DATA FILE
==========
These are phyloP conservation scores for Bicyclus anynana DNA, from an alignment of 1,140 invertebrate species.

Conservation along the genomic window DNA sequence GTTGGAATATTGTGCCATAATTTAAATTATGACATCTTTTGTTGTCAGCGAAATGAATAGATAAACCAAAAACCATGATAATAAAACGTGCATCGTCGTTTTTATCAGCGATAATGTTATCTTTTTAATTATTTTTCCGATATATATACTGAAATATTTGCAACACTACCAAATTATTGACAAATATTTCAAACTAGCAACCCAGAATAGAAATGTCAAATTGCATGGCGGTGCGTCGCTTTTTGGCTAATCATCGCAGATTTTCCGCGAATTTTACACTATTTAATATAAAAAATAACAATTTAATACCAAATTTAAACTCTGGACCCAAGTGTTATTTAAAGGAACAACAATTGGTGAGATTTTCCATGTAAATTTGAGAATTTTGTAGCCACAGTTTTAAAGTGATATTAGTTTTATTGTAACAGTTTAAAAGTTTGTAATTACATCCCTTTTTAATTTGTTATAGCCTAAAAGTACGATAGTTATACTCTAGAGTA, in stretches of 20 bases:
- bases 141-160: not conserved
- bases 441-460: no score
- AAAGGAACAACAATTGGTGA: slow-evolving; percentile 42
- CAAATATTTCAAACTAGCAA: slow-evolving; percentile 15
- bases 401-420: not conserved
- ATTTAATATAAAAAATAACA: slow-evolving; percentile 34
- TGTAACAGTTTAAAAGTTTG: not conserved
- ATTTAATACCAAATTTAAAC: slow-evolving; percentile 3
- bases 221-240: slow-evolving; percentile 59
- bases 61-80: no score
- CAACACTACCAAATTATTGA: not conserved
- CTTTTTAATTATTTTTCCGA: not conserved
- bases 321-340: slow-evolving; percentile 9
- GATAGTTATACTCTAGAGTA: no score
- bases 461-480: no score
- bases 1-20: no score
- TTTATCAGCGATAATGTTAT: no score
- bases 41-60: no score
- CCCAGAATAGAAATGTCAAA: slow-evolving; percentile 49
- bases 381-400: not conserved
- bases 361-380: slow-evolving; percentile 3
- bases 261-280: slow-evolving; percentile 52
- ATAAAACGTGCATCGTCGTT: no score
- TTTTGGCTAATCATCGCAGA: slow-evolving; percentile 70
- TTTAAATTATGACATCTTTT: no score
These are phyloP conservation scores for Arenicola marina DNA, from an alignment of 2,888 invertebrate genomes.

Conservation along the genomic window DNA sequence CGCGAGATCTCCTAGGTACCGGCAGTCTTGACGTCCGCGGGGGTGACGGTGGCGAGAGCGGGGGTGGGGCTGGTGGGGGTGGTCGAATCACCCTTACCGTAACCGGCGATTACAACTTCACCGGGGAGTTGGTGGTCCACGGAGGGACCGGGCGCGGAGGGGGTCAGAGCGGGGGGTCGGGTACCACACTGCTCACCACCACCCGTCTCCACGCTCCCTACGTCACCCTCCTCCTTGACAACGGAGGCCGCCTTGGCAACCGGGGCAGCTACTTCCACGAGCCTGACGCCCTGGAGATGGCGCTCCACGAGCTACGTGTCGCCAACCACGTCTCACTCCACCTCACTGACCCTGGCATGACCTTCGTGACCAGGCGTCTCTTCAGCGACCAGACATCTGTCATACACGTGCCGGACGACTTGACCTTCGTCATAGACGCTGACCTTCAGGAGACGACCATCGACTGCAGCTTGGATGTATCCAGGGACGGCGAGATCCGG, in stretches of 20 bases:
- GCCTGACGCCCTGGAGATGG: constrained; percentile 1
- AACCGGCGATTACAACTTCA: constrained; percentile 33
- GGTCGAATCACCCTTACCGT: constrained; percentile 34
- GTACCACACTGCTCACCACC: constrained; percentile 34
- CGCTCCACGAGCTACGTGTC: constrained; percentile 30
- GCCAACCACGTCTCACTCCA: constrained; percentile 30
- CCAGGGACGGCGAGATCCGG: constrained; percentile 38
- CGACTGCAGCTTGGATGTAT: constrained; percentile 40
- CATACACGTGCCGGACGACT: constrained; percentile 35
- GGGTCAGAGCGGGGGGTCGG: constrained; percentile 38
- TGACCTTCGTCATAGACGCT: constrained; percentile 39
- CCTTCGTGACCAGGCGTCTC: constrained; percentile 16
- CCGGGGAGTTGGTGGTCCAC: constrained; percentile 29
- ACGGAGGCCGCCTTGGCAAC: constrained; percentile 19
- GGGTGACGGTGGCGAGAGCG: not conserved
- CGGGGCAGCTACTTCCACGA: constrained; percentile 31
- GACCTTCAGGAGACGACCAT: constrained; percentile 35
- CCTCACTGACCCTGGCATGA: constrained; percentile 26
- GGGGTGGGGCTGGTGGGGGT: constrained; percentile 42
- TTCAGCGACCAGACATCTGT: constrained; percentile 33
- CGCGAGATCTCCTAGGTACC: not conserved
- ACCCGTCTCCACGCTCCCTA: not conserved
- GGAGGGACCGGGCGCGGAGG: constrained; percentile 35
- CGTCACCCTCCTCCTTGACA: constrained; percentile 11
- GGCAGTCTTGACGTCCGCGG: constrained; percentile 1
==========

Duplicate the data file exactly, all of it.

These are phyloP conservation scores for Bicyclus anynana DNA, from an alignment of 1,140 invertebrate species.

Conservation along the genomic window DNA sequence GTTGGAATATTGTGCCATAATTTAAATTATGACATCTTTTGTTGTCAGCGAAATGAATAGATAAACCAAAAACCATGATAATAAAACGTGCATCGTCGTTTTTATCAGCGATAATGTTATCTTTTTAATTATTTTTCCGATATATATACTGAAATATTTGCAACACTACCAAATTATTGACAAATATTTCAAACTAGCAACCCAGAATAGAAATGTCAAATTGCATGGCGGTGCGTCGCTTTTTGGCTAATCATCGCAGATTTTCCGCGAATTTTACACTATTTAATATAAAAAATAACAATTTAATACCAAATTTAAACTCTGGACCCAAGTGTTATTTAAAGGAACAACAATTGGTGAGATTTTCCATGTAAATTTGAGAATTTTGTAGCCACAGTTTTAAAGTGATATTAGTTTTATTGTAACAGTTTAAAAGTTTGTAATTACATCCCTTTTTAATTTGTTATAGCCTAAAAGTACGATAGTTATACTCTAGAGTA, in stretches of 20 bases:
- bases 141-160: not conserved
- bases 441-460: no score
- AAAGGAACAACAATTGGTGA: slow-evolving; percentile 42
- CAAATATTTCAAACTAGCAA: slow-evolving; percentile 15
- bases 401-420: not conserved
- ATTTAATATAAAAAATAACA: slow-evolving; percentile 34
- TGTAACAGTTTAAAAGTTTG: not conserved
- ATTTAATACCAAATTTAAAC: slow-evolving; percentile 3
- bases 221-240: slow-evolving; percentile 59
- bases 61-80: no score
- CAACACTACCAAATTATTGA: not conserved
- CTTTTTAATTATTTTTCCGA: not conserved
- bases 321-340: slow-evolving; percentile 9
- GATAGTTATACTCTAGAGTA: no score
- bases 461-480: no score
- bases 1-20: no score
- TTTATCAGCGATAATGTTAT: no score
- bases 41-60: no score
- CCCAGAATAGAAATGTCAAA: slow-evolving; percentile 49
- bases 381-400: not conserved
- bases 361-380: slow-evolving; percentile 3
- bases 261-280: slow-evolving; percentile 52
- ATAAAACGTGCATCGTCGTT: no score
- TTTTGGCTAATCATCGCAGA: slow-evolving; percentile 70
- TTTAAATTATGACATCTTTT: no score
These are phyloP conservation scores for Arenicola marina DNA, from an alignment of 2,888 invertebrate genomes.

Conservation along the genomic window DNA sequence CGCGAGATCTCCTAGGTACCGGCAGTCTTGACGTCCGCGGGGGTGACGGTGGCGAGAGCGGGGGTGGGGCTGGTGGGGGTGGTCGAATCACCCTTACCGTAACCGGCGATTACAACTTCACCGGGGAGTTGGTGGTCCACGGAGGGACCGGGCGCGGAGGGGGTCAGAGCGGGGGGTCGGGTACCACACTGCTCACCACCACCCGTCTCCACGCTCCCTACGTCACCCTCCTCCTTGACAACGGAGGCCGCCTTGGCAACCGGGGCAGCTACTTCCACGAGCCTGACGCCCTGGAGATGGCGCTCCACGAGCTACGTGTCGCCAACCACGTCTCACTCCACCTCACTGACCCTGGCATGACCTTCGTGACCAGGCGTCTCTTCAGCGACCAGACATCTGTCATACACGTGCCGGACGACTTGACCTTCGTCATAGACGCTGACCTTCAGGAGACGACCATCGACTGCAGCTTGGATGTATCCAGGGACGGCGAGATCCGG, in stretches of 20 bases:
- GCCTGACGCCCTGGAGATGG: constrained; percentile 1
- AACCGGCGATTACAACTTCA: constrained; percentile 33
- GGTCGAATCACCCTTACCGT: constrained; percentile 34
- GTACCACACTGCTCACCACC: constrained; percentile 34
- CGCTCCACGAGCTACGTGTC: constrained; percentile 30
- GCCAACCACGTCTCACTCCA: constrained; percentile 30
- CCAGGGACGGCGAGATCCGG: constrained; percentile 38
- CGACTGCAGCTTGGATGTAT: constrained; percentile 40
- CATACACGTGCCGGACGACT: constrained; percentile 35
- GGGTCAGAGCGGGGGGTCGG: constrained; percentile 38
- TGACCTTCGTCATAGACGCT: constrained; percentile 39
- CCTTCGTGACCAGGCGTCTC: constrained; percentile 16
- CCGGGGAGTTGGTGGTCCAC: constrained; percentile 29
- ACGGAGGCCGCCTTGGCAAC: constrained; percentile 19
- GGGTGACGGTGGCGAGAGCG: not conserved
- CGGGGCAGCTACTTCCACGA: constrained; percentile 31
- GACCTTCAGGAGACGACCAT: constrained; percentile 35
- CCTCACTGACCCTGGCATGA: constrained; percentile 26
- GGGGTGGGGCTGGTGGGGGT: constrained; percentile 42
- TTCAGCGACCAGACATCTGT: constrained; percentile 33
- CGCGAGATCTCCTAGGTACC: not conserved
- ACCCGTCTCCACGCTCCCTA: not conserved
- GGAGGGACCGGGCGCGGAGG: constrained; percentile 35
- CGTCACCCTCCTCCTTGACA: constrained; percentile 11
- GGCAGTCTTGACGTCCGCGG: constrained; percentile 1